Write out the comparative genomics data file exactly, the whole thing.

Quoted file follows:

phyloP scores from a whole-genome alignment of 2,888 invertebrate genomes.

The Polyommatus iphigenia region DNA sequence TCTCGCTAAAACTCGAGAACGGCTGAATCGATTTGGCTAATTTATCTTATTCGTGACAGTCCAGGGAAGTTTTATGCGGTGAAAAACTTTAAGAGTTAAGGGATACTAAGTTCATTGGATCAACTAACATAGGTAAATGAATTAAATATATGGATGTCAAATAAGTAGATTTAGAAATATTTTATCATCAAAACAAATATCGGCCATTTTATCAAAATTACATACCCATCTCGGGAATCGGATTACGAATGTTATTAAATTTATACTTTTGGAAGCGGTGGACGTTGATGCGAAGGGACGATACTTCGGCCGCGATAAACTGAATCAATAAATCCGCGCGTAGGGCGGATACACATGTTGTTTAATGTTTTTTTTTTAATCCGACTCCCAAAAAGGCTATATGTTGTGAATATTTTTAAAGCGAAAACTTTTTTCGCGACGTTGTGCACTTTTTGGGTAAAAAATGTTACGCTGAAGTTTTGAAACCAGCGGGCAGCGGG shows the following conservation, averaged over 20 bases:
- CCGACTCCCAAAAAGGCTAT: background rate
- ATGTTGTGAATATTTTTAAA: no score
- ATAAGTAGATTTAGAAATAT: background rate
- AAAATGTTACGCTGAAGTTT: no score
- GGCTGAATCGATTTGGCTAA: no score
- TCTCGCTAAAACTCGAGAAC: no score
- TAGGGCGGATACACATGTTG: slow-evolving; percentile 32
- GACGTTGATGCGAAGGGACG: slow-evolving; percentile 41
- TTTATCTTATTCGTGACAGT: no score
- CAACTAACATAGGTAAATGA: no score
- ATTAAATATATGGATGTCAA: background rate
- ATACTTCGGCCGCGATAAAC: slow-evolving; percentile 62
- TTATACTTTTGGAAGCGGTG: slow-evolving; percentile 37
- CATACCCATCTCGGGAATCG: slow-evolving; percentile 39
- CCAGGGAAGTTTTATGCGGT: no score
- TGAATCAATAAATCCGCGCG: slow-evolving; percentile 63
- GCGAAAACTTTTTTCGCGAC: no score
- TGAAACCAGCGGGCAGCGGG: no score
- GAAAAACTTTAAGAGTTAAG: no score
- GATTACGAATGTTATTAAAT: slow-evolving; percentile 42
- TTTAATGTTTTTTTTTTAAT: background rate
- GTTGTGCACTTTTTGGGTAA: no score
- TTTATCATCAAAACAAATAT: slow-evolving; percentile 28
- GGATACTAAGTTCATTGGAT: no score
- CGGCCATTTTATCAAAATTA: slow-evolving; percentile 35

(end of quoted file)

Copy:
phyloP scores from a whole-genome alignment of 2,888 invertebrate genomes.

The Polyommatus iphigenia region DNA sequence TCTCGCTAAAACTCGAGAACGGCTGAATCGATTTGGCTAATTTATCTTATTCGTGACAGTCCAGGGAAGTTTTATGCGGTGAAAAACTTTAAGAGTTAAGGGATACTAAGTTCATTGGATCAACTAACATAGGTAAATGAATTAAATATATGGATGTCAAATAAGTAGATTTAGAAATATTTTATCATCAAAACAAATATCGGCCATTTTATCAAAATTACATACCCATCTCGGGAATCGGATTACGAATGTTATTAAATTTATACTTTTGGAAGCGGTGGACGTTGATGCGAAGGGACGATACTTCGGCCGCGATAAACTGAATCAATAAATCCGCGCGTAGGGCGGATACACATGTTGTTTAATGTTTTTTTTTTAATCCGACTCCCAAAAAGGCTATATGTTGTGAATATTTTTAAAGCGAAAACTTTTTTCGCGACGTTGTGCACTTTTTGGGTAAAAAATGTTACGCTGAAGTTTTGAAACCAGCGGGCAGCGGG shows the following conservation, averaged over 20 bases:
- CCGACTCCCAAAAAGGCTAT: background rate
- ATGTTGTGAATATTTTTAAA: no score
- ATAAGTAGATTTAGAAATAT: background rate
- AAAATGTTACGCTGAAGTTT: no score
- GGCTGAATCGATTTGGCTAA: no score
- TCTCGCTAAAACTCGAGAAC: no score
- TAGGGCGGATACACATGTTG: slow-evolving; percentile 32
- GACGTTGATGCGAAGGGACG: slow-evolving; percentile 41
- TTTATCTTATTCGTGACAGT: no score
- CAACTAACATAGGTAAATGA: no score
- ATTAAATATATGGATGTCAA: background rate
- ATACTTCGGCCGCGATAAAC: slow-evolving; percentile 62
- TTATACTTTTGGAAGCGGTG: slow-evolving; percentile 37
- CATACCCATCTCGGGAATCG: slow-evolving; percentile 39
- CCAGGGAAGTTTTATGCGGT: no score
- TGAATCAATAAATCCGCGCG: slow-evolving; percentile 63
- GCGAAAACTTTTTTCGCGAC: no score
- TGAAACCAGCGGGCAGCGGG: no score
- GAAAAACTTTAAGAGTTAAG: no score
- GATTACGAATGTTATTAAAT: slow-evolving; percentile 42
- TTTAATGTTTTTTTTTTAAT: background rate
- GTTGTGCACTTTTTGGGTAA: no score
- TTTATCATCAAAACAAATAT: slow-evolving; percentile 28
- GGATACTAAGTTCATTGGAT: no score
- CGGCCATTTTATCAAAATTA: slow-evolving; percentile 35